(Photo via the Ozcan Group at UCLA)

Smartphones are everywhere, and the apps that run on them never cease to amaze. It seems that everything (from fitness trackers to GPS monitoring to cosmic ray detectors) has been released for smartphones in recent years, advancing your phone to near Star Trek-levels of functionality.

Now, researchers at the University of California, Los Angeles (UCLA) have gone full-on tricorder with smartphone apps. Their latest innovation is an attachable device which can turn any smartphone into a DNA-scanning fluorescent microscope.

The attachment slips onto the back of the phone and consists of an external magnifying lens, a laser diode, an interference filter, and a miniature dovetail stage mount. With the attachment in place, the phone becomes a portable fluorescence microscope capable of imaging structures as tiny as a single DNA molecule.

Smartphone-attached microscopes have been on the scene for a while, but previous models were limited to larger-scale objects such as cells. This device, like the others, makes use of the smartphone’s built-in camera to work with the magnifying attachment to produce an enhanced image of the microscopic structures.

Moreover, the cost is entirely manageable. Previous smartphone microscopes have become as inexpensive as $10 to make, and this device should continue that trend. Although it is not available for purchase, the attachment can be printed on a 3D printer, which should keep costs relatively low. This is an amazing breakthrough for areas that lack access to basic medical technology. Now, doctors can carry part of their lab in their pocket.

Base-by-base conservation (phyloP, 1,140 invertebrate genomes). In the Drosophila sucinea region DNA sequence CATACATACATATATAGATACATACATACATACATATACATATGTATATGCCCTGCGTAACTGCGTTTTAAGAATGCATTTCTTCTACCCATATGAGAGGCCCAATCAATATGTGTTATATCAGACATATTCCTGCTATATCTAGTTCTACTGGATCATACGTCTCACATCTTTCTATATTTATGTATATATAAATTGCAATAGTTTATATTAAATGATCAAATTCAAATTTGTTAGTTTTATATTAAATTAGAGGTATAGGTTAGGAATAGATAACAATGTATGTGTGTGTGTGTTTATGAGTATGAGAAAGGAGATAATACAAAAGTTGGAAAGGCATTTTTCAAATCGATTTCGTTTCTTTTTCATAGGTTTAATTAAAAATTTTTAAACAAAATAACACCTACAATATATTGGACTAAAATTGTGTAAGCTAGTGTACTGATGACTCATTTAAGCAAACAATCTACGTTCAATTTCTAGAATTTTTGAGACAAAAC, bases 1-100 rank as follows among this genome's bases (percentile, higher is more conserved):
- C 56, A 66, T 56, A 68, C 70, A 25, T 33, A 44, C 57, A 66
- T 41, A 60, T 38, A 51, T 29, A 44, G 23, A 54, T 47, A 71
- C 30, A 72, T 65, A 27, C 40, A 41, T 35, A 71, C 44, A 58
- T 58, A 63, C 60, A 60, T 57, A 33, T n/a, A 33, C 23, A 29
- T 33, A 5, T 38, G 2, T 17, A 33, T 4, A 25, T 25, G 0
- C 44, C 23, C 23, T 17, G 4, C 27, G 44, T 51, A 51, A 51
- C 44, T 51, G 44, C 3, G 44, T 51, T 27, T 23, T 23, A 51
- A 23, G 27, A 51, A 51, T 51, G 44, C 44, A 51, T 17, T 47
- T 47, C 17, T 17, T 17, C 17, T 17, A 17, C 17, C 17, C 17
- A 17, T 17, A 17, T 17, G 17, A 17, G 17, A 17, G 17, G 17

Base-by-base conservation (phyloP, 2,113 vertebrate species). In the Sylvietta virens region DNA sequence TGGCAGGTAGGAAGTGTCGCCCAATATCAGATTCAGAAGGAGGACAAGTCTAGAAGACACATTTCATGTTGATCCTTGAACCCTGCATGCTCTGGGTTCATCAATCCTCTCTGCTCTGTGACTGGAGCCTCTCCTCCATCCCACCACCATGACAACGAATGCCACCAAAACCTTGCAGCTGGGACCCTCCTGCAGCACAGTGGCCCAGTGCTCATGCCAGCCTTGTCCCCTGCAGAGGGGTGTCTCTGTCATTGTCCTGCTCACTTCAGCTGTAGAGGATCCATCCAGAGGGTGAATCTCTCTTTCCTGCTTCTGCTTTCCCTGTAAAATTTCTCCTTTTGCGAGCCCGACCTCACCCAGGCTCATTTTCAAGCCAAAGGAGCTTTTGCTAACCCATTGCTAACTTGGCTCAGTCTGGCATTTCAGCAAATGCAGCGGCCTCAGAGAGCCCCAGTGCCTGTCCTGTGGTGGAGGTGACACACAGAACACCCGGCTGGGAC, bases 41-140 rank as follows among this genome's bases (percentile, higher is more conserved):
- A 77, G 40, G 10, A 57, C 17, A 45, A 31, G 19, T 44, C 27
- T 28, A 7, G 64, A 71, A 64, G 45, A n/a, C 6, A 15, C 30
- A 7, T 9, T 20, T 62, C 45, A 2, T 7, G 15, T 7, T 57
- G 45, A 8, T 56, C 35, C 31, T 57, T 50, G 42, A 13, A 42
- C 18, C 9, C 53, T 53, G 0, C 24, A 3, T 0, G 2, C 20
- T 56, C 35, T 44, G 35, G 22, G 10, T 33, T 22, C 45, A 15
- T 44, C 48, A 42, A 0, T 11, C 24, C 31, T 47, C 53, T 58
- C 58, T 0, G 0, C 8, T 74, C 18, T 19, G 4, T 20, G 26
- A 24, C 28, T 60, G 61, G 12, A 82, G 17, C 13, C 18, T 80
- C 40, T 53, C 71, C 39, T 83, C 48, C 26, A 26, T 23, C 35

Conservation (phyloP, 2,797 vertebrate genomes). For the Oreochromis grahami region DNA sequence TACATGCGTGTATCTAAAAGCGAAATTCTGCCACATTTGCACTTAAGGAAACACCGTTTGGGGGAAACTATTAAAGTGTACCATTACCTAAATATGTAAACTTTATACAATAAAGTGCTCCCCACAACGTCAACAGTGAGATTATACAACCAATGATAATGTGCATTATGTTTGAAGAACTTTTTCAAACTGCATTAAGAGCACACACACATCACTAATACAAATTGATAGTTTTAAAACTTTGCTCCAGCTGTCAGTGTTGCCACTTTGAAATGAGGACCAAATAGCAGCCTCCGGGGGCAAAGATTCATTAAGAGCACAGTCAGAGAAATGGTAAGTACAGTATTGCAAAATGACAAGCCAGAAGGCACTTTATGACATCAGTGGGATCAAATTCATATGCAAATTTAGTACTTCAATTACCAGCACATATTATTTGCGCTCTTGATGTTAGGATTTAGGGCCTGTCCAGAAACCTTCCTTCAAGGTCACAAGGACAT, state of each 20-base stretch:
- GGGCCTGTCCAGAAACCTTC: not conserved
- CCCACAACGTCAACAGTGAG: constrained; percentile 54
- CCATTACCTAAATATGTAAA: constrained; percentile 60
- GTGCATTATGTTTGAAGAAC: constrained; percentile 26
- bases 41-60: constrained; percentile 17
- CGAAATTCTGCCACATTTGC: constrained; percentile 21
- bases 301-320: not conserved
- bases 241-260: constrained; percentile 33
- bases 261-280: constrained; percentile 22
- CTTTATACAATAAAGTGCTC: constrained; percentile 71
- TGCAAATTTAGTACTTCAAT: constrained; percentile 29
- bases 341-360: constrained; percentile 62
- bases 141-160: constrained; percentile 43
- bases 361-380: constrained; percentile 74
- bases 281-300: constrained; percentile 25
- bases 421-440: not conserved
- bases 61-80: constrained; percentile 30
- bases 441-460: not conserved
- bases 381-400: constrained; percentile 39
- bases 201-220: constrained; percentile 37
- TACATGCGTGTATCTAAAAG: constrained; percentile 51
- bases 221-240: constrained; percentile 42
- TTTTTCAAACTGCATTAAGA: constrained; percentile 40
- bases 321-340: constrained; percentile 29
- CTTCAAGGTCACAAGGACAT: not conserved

The UCLA device works with an app which transmits the scanned camera image back to a remote server, which measures the length of the DNA molecules. The data processing portion of the process can be completed in less than ten seconds.

The process is not entirely point and click, however. The slides must be prepared by standard laboratory processes to isolate and label the DNA with fluorescent tags. But those procedures, according to the team, are relatively simple and possible even in remote and resource-limited locations.

As previously mentioned, the device was not actually intended for home use. Instead, the team hopes that it can be used in remote locations where advanced laboratory processing is not available. This could allow advanced diagnostic procedures to occur in the field, resulting in a much faster turnaround than current processes which require physical samples to be transported to correctly equipped laboratories. Initial uses might include diagnosis of various forms of cancer and nervous system disorders such as Alzheimer’s.

The group next plans to test the device in the field detecting malaria-related drug resistance.

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